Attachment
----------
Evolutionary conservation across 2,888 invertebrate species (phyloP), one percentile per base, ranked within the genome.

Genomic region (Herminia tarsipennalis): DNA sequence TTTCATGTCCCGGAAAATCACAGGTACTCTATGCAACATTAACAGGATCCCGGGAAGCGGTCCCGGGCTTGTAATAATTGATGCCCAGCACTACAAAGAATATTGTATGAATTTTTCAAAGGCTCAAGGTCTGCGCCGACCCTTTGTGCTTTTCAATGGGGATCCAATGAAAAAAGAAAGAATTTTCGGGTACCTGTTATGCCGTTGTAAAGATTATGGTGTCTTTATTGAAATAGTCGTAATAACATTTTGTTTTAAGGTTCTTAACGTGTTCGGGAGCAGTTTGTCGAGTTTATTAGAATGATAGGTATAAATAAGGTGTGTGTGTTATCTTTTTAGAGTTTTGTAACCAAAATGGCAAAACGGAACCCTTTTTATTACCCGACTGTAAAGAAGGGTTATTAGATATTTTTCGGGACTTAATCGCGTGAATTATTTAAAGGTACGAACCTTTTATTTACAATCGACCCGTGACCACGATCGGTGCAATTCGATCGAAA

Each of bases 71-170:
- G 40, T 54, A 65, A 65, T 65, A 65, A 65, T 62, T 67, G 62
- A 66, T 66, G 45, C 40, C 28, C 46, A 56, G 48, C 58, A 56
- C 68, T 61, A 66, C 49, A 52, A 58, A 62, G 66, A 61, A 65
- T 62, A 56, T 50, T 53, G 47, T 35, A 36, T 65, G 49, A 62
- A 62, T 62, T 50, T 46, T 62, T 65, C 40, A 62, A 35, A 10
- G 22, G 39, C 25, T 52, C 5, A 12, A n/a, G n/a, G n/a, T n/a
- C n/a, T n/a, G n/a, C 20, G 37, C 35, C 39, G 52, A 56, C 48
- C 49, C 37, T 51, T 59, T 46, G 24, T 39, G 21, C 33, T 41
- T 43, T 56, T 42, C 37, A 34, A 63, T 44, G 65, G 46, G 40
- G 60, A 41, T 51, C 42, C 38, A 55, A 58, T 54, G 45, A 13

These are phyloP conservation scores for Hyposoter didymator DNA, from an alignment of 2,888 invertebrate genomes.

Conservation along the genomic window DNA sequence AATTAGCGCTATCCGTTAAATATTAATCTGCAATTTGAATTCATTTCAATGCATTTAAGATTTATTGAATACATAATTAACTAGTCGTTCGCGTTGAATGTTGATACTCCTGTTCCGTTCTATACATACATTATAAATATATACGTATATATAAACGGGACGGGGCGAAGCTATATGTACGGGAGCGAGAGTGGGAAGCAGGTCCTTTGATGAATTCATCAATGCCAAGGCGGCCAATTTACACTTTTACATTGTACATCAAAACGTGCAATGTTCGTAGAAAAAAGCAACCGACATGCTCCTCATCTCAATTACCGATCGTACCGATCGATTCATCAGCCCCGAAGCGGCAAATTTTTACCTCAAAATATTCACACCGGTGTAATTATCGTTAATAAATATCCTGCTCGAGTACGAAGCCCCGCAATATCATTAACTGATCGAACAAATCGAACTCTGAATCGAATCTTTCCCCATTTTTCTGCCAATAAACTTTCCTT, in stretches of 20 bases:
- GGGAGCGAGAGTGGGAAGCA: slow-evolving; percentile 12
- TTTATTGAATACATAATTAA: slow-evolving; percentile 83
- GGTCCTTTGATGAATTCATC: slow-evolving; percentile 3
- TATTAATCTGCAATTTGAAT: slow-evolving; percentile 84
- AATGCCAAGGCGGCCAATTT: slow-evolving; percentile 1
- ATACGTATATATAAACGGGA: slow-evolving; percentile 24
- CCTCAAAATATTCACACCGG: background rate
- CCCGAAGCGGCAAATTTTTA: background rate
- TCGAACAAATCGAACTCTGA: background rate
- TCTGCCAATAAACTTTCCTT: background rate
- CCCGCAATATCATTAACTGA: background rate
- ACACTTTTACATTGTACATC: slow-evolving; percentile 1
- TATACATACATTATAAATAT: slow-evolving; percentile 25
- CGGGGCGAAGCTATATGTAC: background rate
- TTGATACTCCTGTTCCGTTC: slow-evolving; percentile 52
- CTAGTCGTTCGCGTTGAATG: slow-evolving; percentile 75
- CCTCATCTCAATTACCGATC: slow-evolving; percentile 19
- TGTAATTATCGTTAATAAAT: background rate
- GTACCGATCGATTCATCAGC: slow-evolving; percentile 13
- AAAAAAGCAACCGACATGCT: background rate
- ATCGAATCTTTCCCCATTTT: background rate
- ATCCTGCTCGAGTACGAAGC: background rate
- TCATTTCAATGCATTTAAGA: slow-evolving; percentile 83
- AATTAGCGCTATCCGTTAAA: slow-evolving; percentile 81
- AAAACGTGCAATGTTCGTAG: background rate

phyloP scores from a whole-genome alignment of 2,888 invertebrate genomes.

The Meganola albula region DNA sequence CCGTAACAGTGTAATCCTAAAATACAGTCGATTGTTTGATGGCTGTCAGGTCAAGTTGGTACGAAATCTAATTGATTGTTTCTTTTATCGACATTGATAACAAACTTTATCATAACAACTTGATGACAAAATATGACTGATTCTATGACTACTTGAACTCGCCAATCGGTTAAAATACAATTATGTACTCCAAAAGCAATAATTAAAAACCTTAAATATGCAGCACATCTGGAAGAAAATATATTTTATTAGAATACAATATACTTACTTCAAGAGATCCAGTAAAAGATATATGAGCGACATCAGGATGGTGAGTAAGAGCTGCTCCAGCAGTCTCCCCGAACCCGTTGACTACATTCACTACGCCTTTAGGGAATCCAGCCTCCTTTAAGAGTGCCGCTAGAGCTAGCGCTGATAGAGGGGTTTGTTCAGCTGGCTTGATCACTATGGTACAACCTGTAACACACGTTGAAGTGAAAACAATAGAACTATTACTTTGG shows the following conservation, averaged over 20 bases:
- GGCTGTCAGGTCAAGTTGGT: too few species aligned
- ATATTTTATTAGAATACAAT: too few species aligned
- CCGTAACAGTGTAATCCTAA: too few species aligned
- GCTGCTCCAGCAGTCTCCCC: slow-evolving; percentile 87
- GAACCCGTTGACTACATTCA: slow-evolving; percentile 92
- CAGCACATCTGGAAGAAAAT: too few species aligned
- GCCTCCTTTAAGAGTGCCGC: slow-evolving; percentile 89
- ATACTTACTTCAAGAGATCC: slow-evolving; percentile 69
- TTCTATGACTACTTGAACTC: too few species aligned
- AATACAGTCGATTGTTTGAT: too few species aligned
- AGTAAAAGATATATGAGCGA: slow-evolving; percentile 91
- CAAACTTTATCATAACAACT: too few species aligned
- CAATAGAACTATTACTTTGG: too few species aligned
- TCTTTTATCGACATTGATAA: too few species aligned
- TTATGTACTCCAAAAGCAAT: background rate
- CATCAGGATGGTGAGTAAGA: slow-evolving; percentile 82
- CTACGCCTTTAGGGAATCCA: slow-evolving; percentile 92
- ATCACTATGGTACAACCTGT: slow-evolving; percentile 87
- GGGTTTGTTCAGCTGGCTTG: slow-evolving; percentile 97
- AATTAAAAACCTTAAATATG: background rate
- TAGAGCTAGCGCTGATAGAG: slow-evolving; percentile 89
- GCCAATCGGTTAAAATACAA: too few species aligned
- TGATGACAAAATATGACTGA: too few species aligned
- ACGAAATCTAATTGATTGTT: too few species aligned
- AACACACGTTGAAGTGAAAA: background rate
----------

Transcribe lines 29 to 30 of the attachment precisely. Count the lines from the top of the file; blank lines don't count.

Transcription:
- CGGGGCGAAGCTATATGTAC: background rate
- TTGATACTCCTGTTCCGTTC: slow-evolving; percentile 52